Just as Leclerc's continued faith in Vasseur, clearly key to his Ferrari commitment, has its roots in the GP3 title he won with Vasseur's ART team, so too Hamilton has an even more successful history with Vasseur.

It's been a while - but Hamilton won Formula 3 Euro Series with Vasseur in 2005 and GP2 in 2006. That will have helped.

But also, it really just seems that top racing drivers like and believe in Fred Vasseur. Simple as. - VK


Hamilton's decision doesn't really change the list of drivers potentially available to Audi's incoming F1 programme - but it does shift the maths in its favour.

Esteban Ocon and Nico Hulkenberg have been floated as potential recruits, and they're good options, but Sainz is better than both. Audi was surely going to make a play for him anyway but now it does not have to bid against Ferrari.

OK, Mercedes may well rival it for Sainz's attentions instead but it surely can't offer Sainz the combination of number-one status and contract longevity that Audi would/should. - VK


Carlos Sainz

Sainz will have his suitors. He'll be fine.

Audi, Aston Martin, maybe now Mercedes will all surely fax some kind of initial offer to a driver who has proven he is just half a step or so off the highly-regarded Leclerc over a very decent sample size of race weekends.

Maybe even Red Bull may make a play, given Sainz is now easily the most credible Sergio Perez replacement on the market?

Before any of that, though, Sainz will have to go through a full season in which every single day will be imbued with the knowledge that the team he is racing for, a team he has done a lot for (a controversial claim in some corners of social media for some reason), does not want him.

Twenty-four races, gruelling travel, endless sim work and debriefs, with a team that he has no future with.

Sainz's predecessor Vettel, faced with that same scenario in 2020, absolutely collapsed against Leclerc. For the sake of his own market value, Sainz must keep his focus - even if nothing will change the fact his Ferrari chapter is closing. - VK

Charles Leclerc

Leclerc will fancy himself to have Hamilton's number. Age-wise, F1 age-wise anyway, he is entering his prime, while Hamilton is commendably staving off an inevitable competitive decline.

But Ferrari hasn't signed Hamilton to back him up, and the seven-time champion is guaranteed to have a lot more pull within Ferrari than either Sainz or any other driver Ferrari could've realistically replaced Sainz with.

Depending on how Leclerc and Hamilton work together, and depending on how good the car actually is, it could either be a total non-issue or a real headache for a driver who, armed with a new multi-year deal, probably does expect to be 'the face of the franchise' in the coming years. - VK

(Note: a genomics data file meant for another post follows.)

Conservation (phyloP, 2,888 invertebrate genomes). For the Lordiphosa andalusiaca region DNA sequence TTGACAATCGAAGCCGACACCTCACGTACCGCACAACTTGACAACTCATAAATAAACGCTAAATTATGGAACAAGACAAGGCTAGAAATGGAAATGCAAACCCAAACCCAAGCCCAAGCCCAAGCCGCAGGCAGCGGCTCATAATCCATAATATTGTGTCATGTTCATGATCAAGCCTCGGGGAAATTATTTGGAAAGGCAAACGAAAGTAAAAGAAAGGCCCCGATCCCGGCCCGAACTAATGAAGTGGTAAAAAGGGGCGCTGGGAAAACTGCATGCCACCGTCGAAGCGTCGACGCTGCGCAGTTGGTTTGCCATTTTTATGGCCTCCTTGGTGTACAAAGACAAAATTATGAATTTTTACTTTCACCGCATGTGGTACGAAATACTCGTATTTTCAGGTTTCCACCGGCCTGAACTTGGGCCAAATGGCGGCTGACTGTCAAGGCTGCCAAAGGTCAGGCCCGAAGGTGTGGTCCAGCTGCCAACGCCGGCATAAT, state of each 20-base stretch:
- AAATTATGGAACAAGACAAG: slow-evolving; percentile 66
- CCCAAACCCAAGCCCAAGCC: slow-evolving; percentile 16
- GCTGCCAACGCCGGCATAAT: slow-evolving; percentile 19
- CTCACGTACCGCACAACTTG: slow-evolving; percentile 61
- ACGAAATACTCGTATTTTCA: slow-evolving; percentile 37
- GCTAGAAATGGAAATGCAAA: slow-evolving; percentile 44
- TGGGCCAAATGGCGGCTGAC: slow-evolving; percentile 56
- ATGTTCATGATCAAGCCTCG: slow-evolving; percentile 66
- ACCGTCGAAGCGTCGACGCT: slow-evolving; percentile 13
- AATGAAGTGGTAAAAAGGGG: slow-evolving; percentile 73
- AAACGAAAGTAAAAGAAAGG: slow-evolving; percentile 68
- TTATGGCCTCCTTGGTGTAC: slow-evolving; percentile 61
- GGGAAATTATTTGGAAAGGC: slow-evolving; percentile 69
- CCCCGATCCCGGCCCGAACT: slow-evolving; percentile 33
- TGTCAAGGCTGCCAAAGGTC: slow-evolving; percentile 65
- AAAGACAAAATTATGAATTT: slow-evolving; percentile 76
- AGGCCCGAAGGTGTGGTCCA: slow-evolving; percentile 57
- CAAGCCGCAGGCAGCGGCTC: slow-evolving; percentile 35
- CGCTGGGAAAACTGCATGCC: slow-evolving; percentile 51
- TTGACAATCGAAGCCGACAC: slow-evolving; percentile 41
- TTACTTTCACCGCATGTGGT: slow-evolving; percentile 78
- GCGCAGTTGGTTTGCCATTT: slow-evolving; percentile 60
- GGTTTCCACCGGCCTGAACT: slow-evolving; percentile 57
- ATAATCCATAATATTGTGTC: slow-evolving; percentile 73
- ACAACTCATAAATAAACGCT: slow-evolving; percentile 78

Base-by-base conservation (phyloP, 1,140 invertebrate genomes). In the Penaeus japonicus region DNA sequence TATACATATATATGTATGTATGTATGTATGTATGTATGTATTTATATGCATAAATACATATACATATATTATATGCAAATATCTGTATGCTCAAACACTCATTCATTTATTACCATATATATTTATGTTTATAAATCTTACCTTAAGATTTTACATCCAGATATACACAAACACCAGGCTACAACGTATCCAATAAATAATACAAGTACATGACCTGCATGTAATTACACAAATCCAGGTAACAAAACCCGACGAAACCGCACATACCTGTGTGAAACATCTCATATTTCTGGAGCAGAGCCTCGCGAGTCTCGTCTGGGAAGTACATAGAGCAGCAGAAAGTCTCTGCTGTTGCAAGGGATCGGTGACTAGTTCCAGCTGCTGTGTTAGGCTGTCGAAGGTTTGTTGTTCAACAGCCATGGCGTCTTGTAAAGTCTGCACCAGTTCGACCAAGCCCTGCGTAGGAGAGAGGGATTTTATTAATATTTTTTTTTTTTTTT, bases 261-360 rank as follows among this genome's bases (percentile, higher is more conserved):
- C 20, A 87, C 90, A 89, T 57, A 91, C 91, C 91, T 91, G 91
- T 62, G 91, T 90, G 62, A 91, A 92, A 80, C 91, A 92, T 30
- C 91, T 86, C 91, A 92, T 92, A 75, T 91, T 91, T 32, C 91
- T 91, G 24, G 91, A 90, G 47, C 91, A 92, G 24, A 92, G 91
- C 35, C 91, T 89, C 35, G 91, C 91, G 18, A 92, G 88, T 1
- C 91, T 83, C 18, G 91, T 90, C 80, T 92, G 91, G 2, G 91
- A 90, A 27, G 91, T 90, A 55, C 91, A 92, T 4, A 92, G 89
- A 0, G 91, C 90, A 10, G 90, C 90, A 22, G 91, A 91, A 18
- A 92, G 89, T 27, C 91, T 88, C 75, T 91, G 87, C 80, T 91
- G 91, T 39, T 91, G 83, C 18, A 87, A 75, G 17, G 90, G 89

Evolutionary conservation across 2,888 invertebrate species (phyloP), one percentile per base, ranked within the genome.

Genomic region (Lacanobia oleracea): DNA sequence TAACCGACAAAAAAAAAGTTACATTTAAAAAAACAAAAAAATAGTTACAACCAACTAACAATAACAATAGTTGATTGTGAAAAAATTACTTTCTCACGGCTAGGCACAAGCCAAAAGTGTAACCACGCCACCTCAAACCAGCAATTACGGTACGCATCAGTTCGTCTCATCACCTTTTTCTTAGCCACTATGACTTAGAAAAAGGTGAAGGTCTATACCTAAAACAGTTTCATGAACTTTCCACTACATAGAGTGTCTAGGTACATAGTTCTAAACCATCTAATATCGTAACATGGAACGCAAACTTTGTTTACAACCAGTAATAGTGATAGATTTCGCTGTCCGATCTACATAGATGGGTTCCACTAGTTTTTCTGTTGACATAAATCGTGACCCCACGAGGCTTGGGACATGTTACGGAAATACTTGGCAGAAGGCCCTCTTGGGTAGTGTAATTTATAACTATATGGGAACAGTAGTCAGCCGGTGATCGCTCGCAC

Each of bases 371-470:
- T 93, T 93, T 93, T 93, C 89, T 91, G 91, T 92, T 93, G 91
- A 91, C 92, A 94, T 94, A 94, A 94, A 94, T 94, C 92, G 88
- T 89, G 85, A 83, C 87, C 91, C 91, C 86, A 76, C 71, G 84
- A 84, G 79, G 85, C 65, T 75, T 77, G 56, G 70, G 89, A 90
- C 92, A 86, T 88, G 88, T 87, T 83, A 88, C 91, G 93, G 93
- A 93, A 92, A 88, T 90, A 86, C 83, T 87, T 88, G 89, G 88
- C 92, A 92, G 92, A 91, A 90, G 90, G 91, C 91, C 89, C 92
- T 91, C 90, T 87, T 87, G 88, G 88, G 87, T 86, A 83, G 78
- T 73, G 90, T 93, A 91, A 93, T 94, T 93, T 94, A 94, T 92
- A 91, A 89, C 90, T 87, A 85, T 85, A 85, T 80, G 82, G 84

Mercedes the team

It’s hard to look at this and see anything other than a really difficult period of transition for Mercedes.

There aren’t a host of obvious like-for-like driver replacements out there, especially with the gravitas and commitment to hands-on leadership that Hamilton has displayed, and there’s no guarantee any of its juniors like Antonelli - who is just 17 currently - will be ready for the first team.

Immediate favourites Sainz and Alex Albon might well be stellar replacements, but there are doubts they can come in and do everything Hamilton does - immediately, anyway.

Mercedes is likely to lose out on the driver performance side and on the leadership side, and replacing arguably the best grand prix driver, at least of his generation, is going to be a tough task.

If you were to take a glass-half-full look at it, Mercedes is already in a period of transition where it risks a long-term struggle to return to its heady heights, and maybe the input of a refreshing new driver might actually be a net positive in inspiring a new period of renaissance.

But that’s fairytale thinking. He wasn’t going to race forever but Mercedes wasn’t yet expecting to lose such a pivotal cog in so many ways that aren’t replaceable. - Jack Benyon

Mercedes the brand

Any driver turning their back on a team in favour of another with part of their contract still to run is a vote of no confidence.

For a seven-time world champion - who's won six of those titles, taken 82 race wins, and been an ever-present for more than a decade with his team - to do so is nothing short of catastrophic for Mercedes' image. Not least because Hamilton's not yet had the chance to drive the W15.

So much of Mercedes being the behemoth it is in F1 is down to Hamilton - be that as a result of his achievements or his influence. His exit leaves Mercedes with some reputational damage to repair. - JC